Three use case representations are compared by reviewing the use case modeling from the viewpoints of its suitability as input to the graphical UI design and are presented in . It provides a tabular representation independent of the user interface style of identifying the use case elements to support User Interface (UI) design within the framework of Unified Development Process as this provides an alternative notation to specify the behavior of the use case in . This article sets up a panel to discuss the features needed to extend UML to support system engineering and investigate the advisability and feasibility of the extensions with respect to audience’s opinion as they have diverse engineering system experience. The design and implementation of a prototype web service for performance modeling tools are implemented in a plug and play manner. It is used for analysis by reviewing information about web services and previous works on XML based performance model by demonstrating the experiment result to show the viability of the model . It is interesting to use UML in various stages of the web services development process. Also, the non-functional requirements also can be modeled using UML. In , the authors presented a survey, mapping UML concepts with web services and classify various UML based approaches that are used to model web services.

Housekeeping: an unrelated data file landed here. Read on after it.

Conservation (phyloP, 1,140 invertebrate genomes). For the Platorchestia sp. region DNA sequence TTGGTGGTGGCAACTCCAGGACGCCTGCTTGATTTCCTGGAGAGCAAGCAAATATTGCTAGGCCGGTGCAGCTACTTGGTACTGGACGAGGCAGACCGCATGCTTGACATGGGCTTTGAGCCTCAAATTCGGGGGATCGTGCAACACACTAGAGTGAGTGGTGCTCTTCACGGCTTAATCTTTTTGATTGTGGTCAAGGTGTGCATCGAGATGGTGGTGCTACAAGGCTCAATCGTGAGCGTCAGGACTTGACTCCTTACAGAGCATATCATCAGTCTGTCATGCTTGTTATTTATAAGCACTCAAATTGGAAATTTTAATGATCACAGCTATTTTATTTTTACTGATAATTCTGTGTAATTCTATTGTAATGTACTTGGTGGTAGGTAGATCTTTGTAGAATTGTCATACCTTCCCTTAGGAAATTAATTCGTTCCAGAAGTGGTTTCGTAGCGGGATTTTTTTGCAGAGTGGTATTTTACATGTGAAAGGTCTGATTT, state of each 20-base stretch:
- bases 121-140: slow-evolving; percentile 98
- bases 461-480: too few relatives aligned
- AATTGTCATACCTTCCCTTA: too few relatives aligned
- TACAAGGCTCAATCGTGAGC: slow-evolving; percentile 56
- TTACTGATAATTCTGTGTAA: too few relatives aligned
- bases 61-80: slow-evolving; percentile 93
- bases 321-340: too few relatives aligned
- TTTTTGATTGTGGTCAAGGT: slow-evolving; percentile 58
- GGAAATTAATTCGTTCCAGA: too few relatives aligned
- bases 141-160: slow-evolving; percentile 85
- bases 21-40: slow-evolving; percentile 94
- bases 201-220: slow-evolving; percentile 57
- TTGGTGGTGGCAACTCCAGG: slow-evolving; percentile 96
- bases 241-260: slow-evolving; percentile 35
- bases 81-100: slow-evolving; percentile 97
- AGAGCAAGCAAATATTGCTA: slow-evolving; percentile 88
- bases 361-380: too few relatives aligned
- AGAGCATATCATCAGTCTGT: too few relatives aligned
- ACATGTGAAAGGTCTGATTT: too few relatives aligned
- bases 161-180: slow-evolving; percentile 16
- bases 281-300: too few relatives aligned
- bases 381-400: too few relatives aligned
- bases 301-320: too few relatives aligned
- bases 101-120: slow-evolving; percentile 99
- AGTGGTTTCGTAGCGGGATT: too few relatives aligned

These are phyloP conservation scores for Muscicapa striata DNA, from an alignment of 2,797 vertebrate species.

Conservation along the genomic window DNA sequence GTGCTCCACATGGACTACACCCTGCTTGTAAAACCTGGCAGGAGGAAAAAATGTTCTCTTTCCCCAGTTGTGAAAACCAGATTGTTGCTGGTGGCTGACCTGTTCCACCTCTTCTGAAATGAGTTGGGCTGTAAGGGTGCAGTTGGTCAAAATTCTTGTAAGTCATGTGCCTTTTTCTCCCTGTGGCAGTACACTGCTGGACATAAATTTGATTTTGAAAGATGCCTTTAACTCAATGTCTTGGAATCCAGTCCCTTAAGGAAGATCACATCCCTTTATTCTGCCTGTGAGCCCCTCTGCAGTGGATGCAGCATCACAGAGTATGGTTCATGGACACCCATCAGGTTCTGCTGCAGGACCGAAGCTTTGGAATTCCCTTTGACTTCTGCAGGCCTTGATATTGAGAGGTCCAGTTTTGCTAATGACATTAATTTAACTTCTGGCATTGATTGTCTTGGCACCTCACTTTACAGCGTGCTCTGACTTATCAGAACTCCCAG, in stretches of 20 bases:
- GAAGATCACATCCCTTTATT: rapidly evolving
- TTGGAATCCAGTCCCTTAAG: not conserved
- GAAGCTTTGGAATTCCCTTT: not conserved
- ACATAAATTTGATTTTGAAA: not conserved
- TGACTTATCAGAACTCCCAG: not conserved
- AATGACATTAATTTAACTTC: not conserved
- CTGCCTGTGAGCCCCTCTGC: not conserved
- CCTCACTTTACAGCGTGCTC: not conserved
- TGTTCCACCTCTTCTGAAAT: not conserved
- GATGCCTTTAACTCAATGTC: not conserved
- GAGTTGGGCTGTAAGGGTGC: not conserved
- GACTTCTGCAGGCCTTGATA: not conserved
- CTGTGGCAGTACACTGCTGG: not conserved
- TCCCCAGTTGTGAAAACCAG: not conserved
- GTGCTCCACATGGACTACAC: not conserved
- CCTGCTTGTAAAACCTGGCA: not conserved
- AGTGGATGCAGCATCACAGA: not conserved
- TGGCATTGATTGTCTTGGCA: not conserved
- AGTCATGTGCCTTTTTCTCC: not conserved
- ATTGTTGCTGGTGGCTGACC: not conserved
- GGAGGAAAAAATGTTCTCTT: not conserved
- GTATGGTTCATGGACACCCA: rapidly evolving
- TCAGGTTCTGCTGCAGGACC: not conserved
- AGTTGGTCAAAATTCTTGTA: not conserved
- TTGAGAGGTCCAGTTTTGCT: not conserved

To define the complexity of the system using use case narrative is very difficult as it is incomplete and validating requires lengthy narrative texts. Hence, a study supplements each use case into activity diagram during requirement gathering and analysis, which is complete and has a high degree of validity using validation mechanism and its quality, which is not affected by the complexity but rather improved is described in . Though the UML Activity Diagram (AD) proposed can be used for system flow in the system analysis phase, it lacks support for the simulation process. A methodology is proposed by transforming activity diagram into Associative Petri Nets (APN) in . It supports all the drawbacks by controlling the flow dimension of workflows. A case study is illustrated by using a dynamic travel recommended system.